When everyone is cheering the beginning of a new decade, the coronavirus is breaking into our lives. At the beginning, the coronavirus appeared in China, and it was the Chinese New Year at that time, so the population was very mobile and the infection was very strong.
The government is considering a $850 billion stimulation to get the economy rolling again with a relatively small tax relief to individuals (mine would be $242/month, a mere 9% of my disposable salary) and $50 billion to the airlines. I’m not an economist, but based on my life in small-city America, it seems clear to me that there are problems here.
Harrisonburg is college town so – in more normal times – you can’t go too far on a nice day without seeing an outdoor college party. Recently I witnessed a rowdy event taking place at some houses that border the rear of our office parking lot.
In the fall of 2016, our kids joined about 1.7 million other children in the United States who learn at home. Now, as the coronavirus pandemic emptied schools and brought the learning home for the foreseeable future, I’m hearing parents ask many of the same questions and express some of the same anxieties I had when we started teaching at home.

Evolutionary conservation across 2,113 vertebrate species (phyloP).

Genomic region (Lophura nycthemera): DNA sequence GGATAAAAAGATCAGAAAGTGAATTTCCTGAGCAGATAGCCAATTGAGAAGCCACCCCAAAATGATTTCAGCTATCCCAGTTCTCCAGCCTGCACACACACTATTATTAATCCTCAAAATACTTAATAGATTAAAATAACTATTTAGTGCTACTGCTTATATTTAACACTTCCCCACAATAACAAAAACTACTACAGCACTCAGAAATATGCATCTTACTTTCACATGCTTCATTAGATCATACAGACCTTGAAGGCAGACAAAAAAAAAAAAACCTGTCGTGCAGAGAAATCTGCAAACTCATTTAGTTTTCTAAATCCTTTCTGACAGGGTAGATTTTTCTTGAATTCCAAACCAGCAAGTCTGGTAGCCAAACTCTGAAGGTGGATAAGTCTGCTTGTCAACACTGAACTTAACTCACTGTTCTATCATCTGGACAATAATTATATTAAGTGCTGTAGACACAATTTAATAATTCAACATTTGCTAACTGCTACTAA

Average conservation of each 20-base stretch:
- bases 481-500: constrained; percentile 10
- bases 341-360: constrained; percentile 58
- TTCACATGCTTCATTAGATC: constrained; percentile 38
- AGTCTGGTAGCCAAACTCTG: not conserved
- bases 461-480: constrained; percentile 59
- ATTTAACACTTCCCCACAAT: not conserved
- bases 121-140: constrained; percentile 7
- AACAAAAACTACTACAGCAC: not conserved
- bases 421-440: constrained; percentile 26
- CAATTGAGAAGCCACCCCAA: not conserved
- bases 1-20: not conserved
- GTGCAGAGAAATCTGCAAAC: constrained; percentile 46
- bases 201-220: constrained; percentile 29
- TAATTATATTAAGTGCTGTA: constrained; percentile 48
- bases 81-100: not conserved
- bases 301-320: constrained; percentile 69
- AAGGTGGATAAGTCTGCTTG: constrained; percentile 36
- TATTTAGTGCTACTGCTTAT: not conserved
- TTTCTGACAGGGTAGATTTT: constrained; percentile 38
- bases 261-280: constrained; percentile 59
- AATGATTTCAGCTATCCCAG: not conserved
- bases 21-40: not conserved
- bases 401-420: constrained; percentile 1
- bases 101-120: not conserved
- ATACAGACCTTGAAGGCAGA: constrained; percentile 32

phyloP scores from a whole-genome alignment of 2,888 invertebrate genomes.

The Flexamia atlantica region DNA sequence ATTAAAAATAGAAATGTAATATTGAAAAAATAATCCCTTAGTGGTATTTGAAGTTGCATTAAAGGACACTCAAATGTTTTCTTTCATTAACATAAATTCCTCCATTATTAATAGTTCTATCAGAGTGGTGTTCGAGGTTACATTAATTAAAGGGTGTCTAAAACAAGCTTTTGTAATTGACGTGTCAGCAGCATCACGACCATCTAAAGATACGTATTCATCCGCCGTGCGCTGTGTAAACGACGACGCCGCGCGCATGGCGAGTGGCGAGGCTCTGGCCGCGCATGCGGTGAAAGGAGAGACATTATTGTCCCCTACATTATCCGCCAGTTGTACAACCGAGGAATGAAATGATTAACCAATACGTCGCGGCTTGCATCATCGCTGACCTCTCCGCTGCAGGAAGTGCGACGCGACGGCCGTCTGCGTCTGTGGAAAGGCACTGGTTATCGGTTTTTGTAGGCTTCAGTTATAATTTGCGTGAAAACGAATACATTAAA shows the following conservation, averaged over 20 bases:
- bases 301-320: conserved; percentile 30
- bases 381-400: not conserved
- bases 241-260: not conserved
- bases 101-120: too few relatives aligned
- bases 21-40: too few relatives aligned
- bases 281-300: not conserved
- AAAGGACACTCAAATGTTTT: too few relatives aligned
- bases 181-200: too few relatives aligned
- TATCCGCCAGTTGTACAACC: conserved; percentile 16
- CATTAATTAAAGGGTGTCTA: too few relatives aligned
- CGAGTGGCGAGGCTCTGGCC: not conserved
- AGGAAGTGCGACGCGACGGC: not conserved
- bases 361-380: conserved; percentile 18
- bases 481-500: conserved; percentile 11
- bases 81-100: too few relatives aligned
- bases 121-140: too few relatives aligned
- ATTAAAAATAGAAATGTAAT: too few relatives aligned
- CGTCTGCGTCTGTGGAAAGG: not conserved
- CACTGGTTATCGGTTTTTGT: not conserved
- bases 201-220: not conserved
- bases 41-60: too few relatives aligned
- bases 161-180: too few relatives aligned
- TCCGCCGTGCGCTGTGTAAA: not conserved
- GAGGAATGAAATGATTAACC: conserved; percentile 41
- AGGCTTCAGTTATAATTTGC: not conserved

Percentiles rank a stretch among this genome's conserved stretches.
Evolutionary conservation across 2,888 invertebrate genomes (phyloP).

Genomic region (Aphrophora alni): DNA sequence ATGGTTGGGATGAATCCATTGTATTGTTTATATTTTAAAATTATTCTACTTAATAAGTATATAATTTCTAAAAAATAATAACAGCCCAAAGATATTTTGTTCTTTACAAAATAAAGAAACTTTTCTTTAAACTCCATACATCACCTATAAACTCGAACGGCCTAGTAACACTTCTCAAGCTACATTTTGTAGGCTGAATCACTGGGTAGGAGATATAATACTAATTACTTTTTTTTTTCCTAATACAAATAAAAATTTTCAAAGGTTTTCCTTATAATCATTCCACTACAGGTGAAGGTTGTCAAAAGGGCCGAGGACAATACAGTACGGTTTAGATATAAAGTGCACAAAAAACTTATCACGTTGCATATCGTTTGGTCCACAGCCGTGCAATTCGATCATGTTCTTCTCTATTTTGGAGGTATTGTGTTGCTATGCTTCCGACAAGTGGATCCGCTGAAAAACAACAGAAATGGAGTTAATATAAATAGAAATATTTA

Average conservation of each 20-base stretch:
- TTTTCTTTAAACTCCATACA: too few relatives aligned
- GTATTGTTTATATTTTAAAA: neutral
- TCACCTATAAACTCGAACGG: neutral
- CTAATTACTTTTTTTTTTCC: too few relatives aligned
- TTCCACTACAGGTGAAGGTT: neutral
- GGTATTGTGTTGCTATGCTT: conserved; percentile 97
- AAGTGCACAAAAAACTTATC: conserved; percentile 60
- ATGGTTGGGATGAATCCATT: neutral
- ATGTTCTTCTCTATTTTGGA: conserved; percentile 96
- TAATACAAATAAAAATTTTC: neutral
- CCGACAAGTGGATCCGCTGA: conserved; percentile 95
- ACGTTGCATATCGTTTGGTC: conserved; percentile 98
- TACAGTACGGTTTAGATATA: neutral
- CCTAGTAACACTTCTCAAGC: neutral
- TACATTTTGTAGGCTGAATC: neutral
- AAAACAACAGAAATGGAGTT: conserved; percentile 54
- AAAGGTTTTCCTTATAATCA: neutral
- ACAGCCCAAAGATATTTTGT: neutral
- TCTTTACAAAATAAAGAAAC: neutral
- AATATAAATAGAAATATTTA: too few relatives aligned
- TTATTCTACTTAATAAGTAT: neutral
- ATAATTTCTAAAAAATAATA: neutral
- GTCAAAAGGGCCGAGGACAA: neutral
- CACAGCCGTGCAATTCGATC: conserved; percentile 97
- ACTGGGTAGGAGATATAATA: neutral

Community Perspective: Public library has resources to learn more about COVID-19 and to get a break from it
As we grapple with the Coronavirus and its effect on our daily lives, we are all trying to find out what its means for us. With all the fake information floating out there, it’s important we understand where to find accurate and helpful information.
Harrisonburg businesses, organizations and other service providers made gut-wrenching decisions over the past 48 hours to dramatically scale back their interactions with the public. That has meant shifting to carry-out-only for restaurants, cutting back on hours of operations, limiting visitors to the hospital and, in many cases, closing up for the next couple weeks — at least.
Monday updates: Public library to close starting Tuesday; Parks and rec makes closures; District Court announces postponements; Sentara limits hospital visitation; EMU sends students home after person reports flu-like symptoms
Sentara Healthcare announced Monday that regular visitation at its hospitals, including RMH Medical Center, will end until “the transmission of COVID-19 is no longer a threat.”
Harrisonburg has one resident who is presumed to have COVID-19. Meanwhile, the public schools and universities are closed to students for the next couple weeks — at least. Employees at businesses and now JMU are being told to stay home if they can. The city has declared a state of emergency in order to apply for federal financial help to cover costs associated with managing the pandemic. And businesses already are feeling the pain of fewer customers and are bracing for that to get worse as area college students don’t return to town.